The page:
Made from china, wood, clay, straw and fabric these nativity scenes are intricately made and fascinating objects, each one revealing something about the country it came from.  Each nativity scene is an interpretation of the birth of Jesus, translated into a family tableau that reflects the local experience.  These nativity scenes depict this homely scene with exuberance, giving the story a vitality and showing how Russian, South Americans, Africans and Europeans relate to the nativity.  Some of these cribs are moving in their simplicity, others made me laugh out loud they were so playful and joyful.  The nativity scenes are both modern and conventional.  Plenty of the cribs have a sheep or a lamb near the crib, some have just Mary, Joseph and the baby, others have the Three Kings, angels or shepherds huddled around the happy family.  Look closely and you will also find local food, cheese, wine or grapes in wicker baskets, cartoon-like animals and even a baby Jesus with a teddy bear!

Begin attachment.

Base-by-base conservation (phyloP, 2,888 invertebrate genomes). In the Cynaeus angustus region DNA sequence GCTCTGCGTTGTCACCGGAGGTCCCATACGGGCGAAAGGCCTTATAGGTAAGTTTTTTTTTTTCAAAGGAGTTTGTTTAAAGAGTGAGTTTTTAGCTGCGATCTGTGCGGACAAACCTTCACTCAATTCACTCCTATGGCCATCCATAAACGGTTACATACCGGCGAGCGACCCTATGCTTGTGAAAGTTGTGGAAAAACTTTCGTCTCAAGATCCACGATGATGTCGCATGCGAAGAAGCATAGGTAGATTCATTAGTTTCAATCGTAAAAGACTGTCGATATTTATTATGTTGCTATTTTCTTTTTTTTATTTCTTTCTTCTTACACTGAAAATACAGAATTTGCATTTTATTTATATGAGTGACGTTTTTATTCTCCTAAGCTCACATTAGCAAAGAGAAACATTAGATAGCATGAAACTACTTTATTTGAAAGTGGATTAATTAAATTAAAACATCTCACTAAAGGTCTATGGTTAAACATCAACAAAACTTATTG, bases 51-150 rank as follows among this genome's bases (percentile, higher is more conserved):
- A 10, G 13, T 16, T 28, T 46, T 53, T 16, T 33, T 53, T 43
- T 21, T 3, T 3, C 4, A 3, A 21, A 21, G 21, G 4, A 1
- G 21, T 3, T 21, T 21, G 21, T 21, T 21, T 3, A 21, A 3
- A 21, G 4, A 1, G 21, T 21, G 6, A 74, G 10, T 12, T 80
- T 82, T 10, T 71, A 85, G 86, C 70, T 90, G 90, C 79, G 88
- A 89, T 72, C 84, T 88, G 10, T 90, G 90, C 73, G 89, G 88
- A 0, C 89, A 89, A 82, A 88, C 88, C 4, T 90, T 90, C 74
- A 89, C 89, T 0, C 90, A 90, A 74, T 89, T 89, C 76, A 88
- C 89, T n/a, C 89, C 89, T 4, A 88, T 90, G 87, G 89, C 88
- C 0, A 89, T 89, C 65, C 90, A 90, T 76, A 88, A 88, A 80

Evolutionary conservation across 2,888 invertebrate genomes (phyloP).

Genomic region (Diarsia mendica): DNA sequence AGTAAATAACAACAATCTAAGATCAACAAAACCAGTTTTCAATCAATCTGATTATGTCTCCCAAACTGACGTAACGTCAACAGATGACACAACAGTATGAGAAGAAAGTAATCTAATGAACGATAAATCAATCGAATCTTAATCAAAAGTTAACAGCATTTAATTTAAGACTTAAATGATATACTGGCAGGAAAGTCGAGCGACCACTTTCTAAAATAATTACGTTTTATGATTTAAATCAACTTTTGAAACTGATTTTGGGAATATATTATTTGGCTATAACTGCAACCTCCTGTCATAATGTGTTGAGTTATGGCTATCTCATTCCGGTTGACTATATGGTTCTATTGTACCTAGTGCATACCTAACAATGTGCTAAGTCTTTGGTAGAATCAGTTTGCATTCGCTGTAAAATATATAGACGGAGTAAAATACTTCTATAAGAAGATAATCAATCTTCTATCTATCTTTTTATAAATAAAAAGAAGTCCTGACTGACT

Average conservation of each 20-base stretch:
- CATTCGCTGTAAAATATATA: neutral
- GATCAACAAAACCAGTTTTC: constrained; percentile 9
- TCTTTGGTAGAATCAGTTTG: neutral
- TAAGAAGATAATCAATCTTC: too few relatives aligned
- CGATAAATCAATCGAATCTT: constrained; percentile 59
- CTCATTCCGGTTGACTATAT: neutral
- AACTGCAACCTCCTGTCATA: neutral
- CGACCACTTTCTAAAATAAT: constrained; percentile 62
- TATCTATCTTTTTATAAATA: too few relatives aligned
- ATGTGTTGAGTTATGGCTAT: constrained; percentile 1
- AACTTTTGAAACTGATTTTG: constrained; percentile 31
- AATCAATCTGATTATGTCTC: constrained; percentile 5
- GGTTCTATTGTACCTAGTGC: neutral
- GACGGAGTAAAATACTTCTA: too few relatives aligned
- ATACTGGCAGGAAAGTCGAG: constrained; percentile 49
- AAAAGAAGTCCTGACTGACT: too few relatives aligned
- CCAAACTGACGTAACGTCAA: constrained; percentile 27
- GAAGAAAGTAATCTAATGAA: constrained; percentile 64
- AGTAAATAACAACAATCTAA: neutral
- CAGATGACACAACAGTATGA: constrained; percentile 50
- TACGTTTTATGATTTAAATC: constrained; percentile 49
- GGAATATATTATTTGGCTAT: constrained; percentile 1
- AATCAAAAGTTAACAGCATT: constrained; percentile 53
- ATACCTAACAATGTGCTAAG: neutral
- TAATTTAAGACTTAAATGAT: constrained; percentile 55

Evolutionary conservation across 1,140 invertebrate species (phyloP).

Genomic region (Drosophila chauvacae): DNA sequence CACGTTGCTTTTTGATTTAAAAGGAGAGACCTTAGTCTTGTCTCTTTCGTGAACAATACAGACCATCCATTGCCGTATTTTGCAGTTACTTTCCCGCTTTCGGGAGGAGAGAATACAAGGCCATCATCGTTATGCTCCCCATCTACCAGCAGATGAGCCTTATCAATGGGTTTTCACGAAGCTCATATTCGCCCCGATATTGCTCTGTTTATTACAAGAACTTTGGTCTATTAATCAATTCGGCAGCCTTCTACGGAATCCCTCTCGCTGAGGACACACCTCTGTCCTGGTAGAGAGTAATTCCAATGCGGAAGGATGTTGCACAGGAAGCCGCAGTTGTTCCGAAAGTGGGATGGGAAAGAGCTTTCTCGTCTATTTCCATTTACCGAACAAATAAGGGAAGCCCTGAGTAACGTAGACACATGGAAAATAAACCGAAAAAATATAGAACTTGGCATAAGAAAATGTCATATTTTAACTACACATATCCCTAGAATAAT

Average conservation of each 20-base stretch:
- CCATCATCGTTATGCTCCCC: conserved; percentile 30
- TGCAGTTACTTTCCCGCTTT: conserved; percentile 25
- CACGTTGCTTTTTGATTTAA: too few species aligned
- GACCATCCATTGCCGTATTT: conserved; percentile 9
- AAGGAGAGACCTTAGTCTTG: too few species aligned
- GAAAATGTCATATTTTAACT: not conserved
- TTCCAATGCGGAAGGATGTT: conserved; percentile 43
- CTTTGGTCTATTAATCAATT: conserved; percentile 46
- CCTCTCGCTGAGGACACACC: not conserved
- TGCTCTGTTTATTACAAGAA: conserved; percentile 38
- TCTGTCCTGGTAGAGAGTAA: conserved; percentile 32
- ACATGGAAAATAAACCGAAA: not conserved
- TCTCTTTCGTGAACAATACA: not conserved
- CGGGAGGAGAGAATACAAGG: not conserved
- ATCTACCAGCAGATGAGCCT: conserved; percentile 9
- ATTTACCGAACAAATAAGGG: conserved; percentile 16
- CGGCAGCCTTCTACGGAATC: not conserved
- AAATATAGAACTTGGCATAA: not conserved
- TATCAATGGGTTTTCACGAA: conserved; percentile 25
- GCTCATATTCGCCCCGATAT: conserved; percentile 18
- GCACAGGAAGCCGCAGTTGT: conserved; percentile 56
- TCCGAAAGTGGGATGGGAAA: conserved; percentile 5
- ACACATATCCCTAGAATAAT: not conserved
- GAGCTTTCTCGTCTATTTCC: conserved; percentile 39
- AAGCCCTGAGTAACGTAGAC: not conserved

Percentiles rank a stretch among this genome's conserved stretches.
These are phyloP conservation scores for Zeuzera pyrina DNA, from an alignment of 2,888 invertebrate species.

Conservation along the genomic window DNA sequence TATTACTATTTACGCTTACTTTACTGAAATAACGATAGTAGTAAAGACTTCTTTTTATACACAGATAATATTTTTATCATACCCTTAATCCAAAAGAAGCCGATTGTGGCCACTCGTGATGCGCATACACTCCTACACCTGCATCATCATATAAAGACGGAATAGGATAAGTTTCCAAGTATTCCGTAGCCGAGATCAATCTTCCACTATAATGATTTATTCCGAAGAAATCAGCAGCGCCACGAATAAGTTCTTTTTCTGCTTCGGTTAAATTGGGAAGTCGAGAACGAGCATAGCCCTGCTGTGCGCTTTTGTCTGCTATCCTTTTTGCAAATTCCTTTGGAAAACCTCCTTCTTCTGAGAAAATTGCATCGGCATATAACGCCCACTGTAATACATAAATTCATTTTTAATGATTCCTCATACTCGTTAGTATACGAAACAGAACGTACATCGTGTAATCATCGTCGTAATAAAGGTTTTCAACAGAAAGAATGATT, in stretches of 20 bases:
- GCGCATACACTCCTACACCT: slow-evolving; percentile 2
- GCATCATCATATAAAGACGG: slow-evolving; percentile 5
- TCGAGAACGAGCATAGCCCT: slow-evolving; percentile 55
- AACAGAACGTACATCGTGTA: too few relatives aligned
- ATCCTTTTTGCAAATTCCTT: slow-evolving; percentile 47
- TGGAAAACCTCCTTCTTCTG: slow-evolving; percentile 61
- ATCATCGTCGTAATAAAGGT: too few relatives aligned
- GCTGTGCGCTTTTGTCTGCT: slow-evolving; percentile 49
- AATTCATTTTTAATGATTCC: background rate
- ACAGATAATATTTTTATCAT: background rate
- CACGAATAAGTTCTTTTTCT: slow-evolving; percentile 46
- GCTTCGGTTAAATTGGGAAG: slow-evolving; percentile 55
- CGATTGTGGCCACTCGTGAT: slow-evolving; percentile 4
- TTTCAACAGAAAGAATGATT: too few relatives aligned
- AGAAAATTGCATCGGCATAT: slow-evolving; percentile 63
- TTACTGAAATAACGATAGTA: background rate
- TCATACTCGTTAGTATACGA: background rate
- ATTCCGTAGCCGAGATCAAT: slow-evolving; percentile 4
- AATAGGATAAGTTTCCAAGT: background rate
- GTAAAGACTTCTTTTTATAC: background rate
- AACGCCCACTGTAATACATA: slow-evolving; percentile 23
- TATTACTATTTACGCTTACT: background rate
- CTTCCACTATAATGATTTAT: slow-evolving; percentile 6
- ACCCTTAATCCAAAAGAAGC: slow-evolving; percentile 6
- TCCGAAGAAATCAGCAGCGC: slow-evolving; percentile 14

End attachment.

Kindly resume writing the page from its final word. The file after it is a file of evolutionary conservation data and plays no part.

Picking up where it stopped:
Whether you love Christmas or not this Portuguese exhibition is just another reason to visit the beautiful Alentejo city of Evora.